The Fukushima nuclear power plant has always been in controversies in Japan and around the world. Years after the tsunami disaster, the process of cleaning the Fukushima site is still under continuous progress. Japanese Authorities and TEPCO (owner of Fukushima nuclear power plant) together with assistance from IAEA, are continuously monitoring the cleaning processes. A plan was constituted last April to dispose of more than a million tons of treated radioactive water from Fukushima nuclear power plant in the sea. The water was used in cooling the damaged reactor and the accumulation of rainwater and groundwater of the affected area. The huge controversy abrupted over the disposal of treated radioactive water in the sea. To settle the controversy, inspection from an independent body with a worldwide reputation is important to present the true facts in front of the world. Hence, IAEA was invited to schedule to monitor the site, examine the status of the work, document the work, and plan memos according to the international safety standards. The visit was delayed due to an ongoing Omicron wave but rescheduled for 14 February as Mission Monday.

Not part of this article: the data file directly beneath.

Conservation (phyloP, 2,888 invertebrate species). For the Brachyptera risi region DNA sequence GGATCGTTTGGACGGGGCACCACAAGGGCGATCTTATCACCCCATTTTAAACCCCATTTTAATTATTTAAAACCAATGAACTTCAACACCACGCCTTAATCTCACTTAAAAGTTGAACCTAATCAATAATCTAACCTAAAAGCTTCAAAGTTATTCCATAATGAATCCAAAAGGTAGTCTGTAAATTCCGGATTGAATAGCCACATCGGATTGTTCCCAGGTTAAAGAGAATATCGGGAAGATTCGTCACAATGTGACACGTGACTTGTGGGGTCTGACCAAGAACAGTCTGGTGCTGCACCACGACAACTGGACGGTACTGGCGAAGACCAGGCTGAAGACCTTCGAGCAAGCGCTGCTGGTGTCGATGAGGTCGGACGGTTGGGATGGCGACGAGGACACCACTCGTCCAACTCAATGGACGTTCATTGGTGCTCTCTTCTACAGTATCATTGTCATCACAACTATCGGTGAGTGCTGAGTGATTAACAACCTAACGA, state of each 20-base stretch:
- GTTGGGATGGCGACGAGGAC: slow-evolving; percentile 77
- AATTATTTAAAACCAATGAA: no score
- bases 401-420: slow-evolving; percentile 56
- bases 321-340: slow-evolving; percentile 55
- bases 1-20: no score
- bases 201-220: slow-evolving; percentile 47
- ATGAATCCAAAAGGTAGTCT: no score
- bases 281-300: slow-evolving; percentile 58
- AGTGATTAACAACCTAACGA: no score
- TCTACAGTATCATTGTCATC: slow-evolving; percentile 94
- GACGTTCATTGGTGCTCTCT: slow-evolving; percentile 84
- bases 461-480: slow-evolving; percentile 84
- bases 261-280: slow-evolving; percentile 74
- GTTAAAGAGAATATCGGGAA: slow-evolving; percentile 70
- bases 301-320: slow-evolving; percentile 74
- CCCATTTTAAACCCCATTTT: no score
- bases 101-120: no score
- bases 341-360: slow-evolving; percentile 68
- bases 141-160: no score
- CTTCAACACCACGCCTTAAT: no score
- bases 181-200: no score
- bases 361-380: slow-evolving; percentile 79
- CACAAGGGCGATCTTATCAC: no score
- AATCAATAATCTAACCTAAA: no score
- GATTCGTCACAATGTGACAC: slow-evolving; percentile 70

According to the authorities, the water is stored in the tanks at the Fukushima site. The more advanced filtration systems and extensive pumps have removed all the radioactive elements from the water except tritium. Tritium is a beta emitter with a half-life of 12.8 years, abundantly present in seawater, and not harmful for aquatic life and other well-being. Hence it is safe to dispose of that amount of tritiated water in the sea which is scientifically well proven. IAEA task force will scrutinize the radioactive elements and perform the radioactivity characterization of wastewater and its effects on the environment and aquatic life. With the objective of maintaining safety standards and complete transparency of the disposal process, the visit will end on 18th February with a positive outcome.